I realized the unfortunate oversight the night before Reggie’s appointment, and I started to have a panic attack at around 11 p.m. Sensing my anxiety, Reggie offered to cancel his appointment — but I felt bad for making him walk away from something that he was planning for so long. The morning of his appointment, he even offered to call my mom or my sister on my behalf to see if they could come to our apartment last-minute — but I felt guilty for asking them to venture so far into the East Bay to keep me company.
You may ask: why was I so reluctant to accept some help when I so obviously needed it? Well, for starters, I hated the thought of inconveniencing someone so last-minute. And I didn’t want Reggie to give up something that he obviously wanted.
And, to be honest, I despised the fact that I was panicking so much about watching my own child.
Continue reading “On the Anxiety of Watching My Kid Alone for the First Time”
My son Micah is officially two months old today, but I can count on one hand the number of times I’ve left the house with him (not including doctor’s appointments and visits with lactation consultants).
I can blame my reluctance to venture into the outside world with him on a few tangible things:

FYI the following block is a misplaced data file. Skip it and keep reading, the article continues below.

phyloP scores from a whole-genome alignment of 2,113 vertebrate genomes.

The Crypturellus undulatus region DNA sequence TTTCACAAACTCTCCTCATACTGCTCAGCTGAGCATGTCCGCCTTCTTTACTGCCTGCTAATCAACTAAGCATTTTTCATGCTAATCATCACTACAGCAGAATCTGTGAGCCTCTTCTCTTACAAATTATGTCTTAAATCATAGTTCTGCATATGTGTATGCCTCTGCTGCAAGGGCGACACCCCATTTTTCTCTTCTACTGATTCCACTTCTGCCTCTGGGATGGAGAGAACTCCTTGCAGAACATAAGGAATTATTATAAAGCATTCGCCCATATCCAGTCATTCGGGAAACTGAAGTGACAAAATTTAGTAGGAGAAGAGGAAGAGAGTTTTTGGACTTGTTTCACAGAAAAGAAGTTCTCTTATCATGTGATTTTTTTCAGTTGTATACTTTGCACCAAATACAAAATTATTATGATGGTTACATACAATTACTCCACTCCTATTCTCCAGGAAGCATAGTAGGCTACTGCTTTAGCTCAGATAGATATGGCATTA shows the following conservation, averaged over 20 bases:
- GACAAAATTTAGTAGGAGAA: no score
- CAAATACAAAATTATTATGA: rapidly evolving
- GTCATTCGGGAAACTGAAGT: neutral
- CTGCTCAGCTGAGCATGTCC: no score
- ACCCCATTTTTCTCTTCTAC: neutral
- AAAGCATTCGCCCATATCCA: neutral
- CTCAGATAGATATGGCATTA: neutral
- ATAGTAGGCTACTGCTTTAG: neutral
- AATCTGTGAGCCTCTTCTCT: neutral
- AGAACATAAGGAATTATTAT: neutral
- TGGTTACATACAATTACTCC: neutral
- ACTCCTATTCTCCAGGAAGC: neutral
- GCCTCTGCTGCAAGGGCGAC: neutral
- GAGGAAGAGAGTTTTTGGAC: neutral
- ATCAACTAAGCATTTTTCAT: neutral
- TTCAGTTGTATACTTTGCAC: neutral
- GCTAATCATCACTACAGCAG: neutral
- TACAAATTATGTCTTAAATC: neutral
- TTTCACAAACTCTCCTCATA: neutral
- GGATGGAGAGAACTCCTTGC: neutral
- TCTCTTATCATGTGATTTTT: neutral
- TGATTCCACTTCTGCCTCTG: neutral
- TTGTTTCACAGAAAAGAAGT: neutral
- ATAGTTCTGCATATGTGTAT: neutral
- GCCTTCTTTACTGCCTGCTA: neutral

- His current lack of immunization. I tell myself that I’m keeping him safe from any airborne pathogens or potential sickness by keeping him indoors.
- The fact that it is now flu season. See above.
- Pure exhaustion. Getting Micah and all his belongings ready for some time away from home is a huge production, and — more often than not — I simply lack the energy to do so.
But, when it comes down to it, all those excuses (while slightly valid) are still excuses. Sure, there’s a risk in taking Micah out when he hasn’t had his first round of vaccines, but there are still places we can go and precautions we can take that limit his exposure to potential sickness. And, yes, I’m tired — but, as I tell everyone who asks how I’m doing: How can I not be tired when I’m taking care of a newborn? There’s really no reason why I shouldn’t be able to leave the apartment with him.
So, if I’m being 100% honest with myself, I’m not really scared about leaving because Micah might get sick; I’m just scared about being responsible for a young human life on my own, out in public.